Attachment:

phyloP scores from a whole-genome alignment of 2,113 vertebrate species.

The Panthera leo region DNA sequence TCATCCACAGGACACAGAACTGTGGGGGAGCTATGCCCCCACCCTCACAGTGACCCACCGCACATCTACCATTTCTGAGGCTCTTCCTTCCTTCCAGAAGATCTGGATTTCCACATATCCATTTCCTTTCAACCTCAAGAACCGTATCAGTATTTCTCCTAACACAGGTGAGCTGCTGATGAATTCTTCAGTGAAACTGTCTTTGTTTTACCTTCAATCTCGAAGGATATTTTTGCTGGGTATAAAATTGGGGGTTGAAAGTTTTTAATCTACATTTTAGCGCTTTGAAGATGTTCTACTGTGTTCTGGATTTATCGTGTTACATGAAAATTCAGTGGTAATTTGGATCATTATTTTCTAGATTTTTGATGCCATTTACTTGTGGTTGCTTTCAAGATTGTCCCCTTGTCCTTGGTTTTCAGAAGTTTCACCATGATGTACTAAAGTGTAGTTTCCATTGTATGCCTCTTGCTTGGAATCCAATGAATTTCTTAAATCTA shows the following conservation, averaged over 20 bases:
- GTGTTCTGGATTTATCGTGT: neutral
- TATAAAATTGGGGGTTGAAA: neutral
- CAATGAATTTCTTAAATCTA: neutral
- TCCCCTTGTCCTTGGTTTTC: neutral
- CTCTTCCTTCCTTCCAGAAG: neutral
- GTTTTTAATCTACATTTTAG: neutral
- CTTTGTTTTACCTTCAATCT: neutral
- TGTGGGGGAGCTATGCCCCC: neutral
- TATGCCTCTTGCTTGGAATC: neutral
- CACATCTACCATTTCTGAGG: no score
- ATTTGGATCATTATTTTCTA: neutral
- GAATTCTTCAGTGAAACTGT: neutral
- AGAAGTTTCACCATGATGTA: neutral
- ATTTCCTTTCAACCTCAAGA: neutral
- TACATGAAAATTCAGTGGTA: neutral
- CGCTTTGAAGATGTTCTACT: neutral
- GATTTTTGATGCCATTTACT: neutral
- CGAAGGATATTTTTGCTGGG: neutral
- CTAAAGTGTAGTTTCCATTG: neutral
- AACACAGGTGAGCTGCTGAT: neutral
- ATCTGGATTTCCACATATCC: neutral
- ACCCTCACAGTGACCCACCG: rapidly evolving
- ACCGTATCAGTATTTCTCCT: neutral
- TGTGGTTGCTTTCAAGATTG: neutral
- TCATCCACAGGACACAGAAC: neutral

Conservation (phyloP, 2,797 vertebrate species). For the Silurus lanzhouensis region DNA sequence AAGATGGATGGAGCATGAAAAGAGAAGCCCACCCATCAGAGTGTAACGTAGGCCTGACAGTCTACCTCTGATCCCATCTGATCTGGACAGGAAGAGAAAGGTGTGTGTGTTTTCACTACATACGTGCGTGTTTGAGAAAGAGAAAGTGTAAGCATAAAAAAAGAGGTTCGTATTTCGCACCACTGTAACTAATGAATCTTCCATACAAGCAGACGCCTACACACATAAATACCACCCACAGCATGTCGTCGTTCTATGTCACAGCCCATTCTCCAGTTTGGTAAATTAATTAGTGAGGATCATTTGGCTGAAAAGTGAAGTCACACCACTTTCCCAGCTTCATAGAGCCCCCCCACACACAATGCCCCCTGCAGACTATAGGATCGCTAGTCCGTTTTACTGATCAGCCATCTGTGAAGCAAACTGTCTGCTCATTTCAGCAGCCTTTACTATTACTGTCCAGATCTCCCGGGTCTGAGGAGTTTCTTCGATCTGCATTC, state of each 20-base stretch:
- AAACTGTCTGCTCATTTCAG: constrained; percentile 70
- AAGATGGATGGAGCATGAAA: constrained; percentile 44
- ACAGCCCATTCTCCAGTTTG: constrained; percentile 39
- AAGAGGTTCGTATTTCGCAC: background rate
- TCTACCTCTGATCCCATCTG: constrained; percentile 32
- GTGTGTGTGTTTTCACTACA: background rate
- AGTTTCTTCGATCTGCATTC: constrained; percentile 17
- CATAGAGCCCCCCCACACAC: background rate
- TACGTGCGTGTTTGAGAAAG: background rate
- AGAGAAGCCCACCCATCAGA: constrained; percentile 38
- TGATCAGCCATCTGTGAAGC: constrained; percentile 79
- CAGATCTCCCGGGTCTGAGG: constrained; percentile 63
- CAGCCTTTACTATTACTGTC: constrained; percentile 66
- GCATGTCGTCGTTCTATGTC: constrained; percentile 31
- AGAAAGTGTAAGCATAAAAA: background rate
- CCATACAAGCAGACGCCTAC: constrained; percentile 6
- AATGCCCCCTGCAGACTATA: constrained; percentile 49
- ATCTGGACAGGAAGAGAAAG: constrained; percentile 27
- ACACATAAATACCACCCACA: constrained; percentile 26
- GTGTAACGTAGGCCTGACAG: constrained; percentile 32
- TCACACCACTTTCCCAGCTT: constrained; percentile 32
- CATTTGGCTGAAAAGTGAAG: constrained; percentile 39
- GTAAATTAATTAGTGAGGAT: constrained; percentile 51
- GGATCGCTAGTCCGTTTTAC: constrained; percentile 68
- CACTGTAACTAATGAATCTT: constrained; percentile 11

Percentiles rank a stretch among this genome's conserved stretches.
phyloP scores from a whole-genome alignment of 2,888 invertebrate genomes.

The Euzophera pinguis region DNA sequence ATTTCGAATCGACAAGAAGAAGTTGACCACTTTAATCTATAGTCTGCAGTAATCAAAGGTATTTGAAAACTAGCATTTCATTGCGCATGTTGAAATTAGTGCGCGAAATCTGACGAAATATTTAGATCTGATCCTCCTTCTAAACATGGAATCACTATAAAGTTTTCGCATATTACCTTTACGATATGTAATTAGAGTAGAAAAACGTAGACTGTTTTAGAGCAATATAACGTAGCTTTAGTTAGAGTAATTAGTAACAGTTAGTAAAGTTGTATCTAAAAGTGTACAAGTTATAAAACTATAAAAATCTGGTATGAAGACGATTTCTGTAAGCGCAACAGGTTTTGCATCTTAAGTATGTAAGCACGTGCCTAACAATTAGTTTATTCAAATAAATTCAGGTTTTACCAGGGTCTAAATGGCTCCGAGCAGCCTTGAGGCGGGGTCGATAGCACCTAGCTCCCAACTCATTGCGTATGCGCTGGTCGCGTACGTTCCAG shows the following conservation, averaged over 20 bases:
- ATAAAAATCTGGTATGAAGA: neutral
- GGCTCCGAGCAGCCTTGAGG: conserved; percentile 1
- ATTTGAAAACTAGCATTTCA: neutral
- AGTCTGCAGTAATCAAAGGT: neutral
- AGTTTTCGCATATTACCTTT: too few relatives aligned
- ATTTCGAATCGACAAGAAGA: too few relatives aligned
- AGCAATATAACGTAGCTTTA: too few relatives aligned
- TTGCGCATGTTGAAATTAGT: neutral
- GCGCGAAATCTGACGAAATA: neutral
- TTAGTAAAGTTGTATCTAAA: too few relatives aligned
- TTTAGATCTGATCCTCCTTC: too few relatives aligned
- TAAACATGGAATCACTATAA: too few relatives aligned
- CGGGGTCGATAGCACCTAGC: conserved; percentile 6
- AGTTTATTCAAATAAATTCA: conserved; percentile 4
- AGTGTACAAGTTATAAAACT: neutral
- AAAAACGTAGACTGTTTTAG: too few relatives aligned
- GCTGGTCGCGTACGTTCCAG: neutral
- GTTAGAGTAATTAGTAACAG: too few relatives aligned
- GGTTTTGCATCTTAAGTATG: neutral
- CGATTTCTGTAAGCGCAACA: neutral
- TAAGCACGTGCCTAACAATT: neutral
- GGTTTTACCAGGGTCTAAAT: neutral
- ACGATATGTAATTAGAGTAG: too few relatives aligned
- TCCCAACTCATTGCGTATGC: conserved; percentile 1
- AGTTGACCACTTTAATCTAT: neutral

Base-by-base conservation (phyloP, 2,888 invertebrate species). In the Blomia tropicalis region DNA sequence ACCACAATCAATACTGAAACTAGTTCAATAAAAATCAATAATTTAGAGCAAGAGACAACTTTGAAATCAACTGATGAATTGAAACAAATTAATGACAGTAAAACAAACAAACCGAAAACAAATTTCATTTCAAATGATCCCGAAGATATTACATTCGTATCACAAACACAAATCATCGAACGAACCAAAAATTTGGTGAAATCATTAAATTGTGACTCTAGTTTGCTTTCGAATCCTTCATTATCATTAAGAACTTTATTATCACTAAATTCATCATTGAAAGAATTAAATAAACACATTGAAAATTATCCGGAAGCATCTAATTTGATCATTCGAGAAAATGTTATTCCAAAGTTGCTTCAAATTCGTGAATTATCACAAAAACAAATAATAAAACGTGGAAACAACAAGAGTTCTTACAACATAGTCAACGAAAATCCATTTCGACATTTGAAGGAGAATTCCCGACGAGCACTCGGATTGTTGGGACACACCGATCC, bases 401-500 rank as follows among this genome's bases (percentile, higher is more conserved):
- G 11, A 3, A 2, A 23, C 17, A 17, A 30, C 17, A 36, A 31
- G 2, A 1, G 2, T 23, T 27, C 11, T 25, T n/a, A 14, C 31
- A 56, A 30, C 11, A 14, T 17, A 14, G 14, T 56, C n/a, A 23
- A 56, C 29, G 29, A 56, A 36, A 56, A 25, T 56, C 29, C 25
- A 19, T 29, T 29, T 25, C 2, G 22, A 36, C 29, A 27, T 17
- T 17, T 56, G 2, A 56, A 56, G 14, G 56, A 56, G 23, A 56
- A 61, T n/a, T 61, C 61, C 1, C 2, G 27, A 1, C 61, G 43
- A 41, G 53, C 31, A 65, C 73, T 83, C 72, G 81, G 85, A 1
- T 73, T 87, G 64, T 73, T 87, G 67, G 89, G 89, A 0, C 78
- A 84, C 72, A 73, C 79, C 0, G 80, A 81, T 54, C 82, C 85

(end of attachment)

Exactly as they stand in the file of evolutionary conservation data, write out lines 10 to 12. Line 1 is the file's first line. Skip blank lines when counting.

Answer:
- TGTGGGGGAGCTATGCCCCC: neutral
- TATGCCTCTTGCTTGGAATC: neutral
- CACATCTACCATTTCTGAGG: no score